Time to explain the parts choices though, so let’s get down to it.

CPU First and foremost, I shall explain the choice of CPU: the  i3 6100. This is the entry level model in the 6th generation Skylake family, part of which is also the sought-after i5 6600K and the enthusiast i7 6700K CPU.
The i3 6100 has two physical enabled cores, augmented by Intel’s Hyper-Threading technology, thus allowing for 4 threads overall and it operates at a base clock of 3.7GHz.
It offers excellent single-core performance, and in gaming specifically the performance difference between this CPU and an i5 6600K, in games with few physics calculations, is minimal (e.g. Grand Theft Auto V, The Witcher 3) and is usually no more than 5%.
Considering the above, and the price of ~$100, the i3 6100 makes for an excellent CPU choice for tackling games, although it may not be as effective in tasks like archive compression and video encoding (it still performs adequately, though).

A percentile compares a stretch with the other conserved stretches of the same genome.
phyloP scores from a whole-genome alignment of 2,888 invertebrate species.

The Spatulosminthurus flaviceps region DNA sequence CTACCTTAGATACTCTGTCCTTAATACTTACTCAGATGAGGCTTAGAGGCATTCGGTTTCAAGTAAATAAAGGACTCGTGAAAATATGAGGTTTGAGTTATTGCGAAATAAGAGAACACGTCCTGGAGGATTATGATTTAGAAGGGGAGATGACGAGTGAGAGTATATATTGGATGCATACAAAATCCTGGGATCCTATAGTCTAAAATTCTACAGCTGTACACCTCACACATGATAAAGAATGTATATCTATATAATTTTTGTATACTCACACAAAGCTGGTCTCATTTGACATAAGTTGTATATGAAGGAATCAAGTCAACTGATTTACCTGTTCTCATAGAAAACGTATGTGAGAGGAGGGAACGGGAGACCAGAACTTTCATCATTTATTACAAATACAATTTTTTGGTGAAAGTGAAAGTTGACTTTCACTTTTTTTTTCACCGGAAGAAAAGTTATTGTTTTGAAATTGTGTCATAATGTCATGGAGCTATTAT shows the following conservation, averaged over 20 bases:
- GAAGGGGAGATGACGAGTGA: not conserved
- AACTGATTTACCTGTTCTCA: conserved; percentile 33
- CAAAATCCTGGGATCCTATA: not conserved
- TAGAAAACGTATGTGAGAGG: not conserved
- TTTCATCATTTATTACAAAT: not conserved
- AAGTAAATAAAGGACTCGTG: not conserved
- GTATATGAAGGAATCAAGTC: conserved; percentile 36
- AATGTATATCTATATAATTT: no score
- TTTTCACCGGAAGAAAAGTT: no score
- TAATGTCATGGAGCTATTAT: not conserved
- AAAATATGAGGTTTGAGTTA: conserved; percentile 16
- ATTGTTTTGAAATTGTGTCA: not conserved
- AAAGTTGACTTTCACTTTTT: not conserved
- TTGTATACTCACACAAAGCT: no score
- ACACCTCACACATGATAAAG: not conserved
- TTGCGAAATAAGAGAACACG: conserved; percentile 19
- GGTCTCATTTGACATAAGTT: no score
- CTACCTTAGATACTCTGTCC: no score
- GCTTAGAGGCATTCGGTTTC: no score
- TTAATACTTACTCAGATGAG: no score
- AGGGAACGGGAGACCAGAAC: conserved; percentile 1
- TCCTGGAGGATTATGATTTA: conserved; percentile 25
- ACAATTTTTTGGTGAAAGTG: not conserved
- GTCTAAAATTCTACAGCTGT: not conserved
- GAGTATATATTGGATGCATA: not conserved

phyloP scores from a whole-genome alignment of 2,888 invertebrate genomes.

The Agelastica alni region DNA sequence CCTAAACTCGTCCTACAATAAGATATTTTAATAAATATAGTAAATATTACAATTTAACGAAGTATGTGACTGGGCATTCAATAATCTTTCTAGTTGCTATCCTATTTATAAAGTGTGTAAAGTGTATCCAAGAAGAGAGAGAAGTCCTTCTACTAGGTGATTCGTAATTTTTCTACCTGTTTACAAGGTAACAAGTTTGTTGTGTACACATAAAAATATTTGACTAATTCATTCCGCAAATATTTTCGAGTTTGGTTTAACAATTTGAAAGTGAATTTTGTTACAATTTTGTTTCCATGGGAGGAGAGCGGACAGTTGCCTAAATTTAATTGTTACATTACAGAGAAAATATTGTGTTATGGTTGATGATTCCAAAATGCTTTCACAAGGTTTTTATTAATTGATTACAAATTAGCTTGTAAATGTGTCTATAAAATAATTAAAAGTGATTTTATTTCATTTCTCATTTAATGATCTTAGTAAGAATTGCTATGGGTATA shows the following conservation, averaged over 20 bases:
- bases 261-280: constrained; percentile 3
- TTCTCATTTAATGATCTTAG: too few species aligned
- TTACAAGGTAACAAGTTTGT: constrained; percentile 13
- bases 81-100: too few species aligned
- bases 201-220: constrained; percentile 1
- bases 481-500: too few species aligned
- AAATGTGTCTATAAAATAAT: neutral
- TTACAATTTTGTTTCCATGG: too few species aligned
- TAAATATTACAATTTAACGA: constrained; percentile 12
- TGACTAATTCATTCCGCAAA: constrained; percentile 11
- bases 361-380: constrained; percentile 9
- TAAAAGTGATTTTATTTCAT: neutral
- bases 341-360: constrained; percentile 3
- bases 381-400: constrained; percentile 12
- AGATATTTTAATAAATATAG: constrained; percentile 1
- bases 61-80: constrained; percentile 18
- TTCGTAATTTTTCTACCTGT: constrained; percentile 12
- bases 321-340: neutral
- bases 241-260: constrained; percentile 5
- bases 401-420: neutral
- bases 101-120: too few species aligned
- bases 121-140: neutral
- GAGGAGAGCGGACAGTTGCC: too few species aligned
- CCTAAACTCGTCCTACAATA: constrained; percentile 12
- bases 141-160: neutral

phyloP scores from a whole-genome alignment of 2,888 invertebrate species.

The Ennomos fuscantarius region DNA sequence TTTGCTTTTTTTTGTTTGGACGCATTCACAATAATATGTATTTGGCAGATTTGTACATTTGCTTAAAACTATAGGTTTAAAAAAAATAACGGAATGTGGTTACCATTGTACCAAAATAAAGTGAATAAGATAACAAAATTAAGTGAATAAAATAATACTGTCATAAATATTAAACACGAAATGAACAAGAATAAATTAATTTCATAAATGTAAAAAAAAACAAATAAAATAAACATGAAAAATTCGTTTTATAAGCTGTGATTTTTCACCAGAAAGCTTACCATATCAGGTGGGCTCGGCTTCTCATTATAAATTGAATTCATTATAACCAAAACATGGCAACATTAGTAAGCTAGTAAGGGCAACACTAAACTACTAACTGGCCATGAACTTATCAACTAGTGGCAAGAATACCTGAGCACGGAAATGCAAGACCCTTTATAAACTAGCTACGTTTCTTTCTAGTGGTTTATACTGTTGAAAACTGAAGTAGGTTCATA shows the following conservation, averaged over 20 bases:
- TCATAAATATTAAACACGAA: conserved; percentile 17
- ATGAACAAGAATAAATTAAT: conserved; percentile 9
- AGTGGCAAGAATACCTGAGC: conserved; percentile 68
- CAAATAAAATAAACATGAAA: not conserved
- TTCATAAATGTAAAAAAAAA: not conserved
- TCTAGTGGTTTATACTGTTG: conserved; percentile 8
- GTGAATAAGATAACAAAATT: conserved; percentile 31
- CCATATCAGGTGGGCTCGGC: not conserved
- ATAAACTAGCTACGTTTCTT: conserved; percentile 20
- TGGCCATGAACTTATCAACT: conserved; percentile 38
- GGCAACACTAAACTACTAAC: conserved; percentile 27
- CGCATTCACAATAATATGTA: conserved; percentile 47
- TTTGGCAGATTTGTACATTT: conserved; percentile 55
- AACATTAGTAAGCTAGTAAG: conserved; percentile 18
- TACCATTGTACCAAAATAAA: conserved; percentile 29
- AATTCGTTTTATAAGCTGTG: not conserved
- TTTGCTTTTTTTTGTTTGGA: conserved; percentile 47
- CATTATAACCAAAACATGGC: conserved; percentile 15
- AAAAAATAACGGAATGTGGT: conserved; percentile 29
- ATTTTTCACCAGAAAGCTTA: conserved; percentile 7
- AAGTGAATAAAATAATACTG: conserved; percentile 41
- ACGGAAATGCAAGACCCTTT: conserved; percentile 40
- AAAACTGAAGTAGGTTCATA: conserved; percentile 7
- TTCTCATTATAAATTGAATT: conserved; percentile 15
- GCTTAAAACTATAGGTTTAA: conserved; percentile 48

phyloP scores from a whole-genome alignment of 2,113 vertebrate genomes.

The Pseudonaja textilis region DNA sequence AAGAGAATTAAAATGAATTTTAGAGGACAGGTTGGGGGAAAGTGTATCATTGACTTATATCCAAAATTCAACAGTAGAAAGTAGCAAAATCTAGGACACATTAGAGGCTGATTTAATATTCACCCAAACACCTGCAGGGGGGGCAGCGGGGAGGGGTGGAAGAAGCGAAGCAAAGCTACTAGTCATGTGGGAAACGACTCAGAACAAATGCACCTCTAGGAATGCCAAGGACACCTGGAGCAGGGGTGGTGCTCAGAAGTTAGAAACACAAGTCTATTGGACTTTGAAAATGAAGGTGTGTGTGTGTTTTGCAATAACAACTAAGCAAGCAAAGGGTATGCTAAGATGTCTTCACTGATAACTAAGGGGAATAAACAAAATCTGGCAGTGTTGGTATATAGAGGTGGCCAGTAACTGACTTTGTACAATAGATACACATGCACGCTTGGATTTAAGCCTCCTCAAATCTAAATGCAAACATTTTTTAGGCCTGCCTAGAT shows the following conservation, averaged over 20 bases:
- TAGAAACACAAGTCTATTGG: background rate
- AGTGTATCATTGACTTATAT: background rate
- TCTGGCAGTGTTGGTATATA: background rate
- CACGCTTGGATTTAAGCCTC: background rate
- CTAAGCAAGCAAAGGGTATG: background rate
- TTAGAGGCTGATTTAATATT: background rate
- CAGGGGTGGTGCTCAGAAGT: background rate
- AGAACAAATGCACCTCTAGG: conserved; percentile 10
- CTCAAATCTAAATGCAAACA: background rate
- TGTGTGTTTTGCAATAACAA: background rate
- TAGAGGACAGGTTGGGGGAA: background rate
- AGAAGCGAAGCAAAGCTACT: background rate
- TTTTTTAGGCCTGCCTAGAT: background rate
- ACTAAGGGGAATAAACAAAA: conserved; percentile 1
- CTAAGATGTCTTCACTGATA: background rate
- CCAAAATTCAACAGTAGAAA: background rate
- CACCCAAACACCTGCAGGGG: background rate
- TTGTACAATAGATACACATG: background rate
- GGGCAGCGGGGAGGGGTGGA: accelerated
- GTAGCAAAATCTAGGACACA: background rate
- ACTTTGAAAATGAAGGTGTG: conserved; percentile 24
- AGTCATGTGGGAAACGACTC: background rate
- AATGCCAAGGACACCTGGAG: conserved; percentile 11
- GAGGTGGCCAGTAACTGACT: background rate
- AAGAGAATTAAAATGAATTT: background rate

ALTERNATIVE: PENTIUM G4400 In case of extreme budget limits, you could replace the i3 6100 with Pentium G4400. It costs a meager ~$60, and in gaming, it offers nearly identical performance to the i3, and terrifyingly similar performance to even an i5 6600K, in games that do not demand extreme calculations (e.g. physics), such as The Witcher 3 or Dark Souls 3.
Do note that one downside to this otherwise unbelievable gaming processor, is the drastically reduced performance in tasks such as archive compression, video editing, and other similar tasks, when compared to the multicore i5 and i7 processors.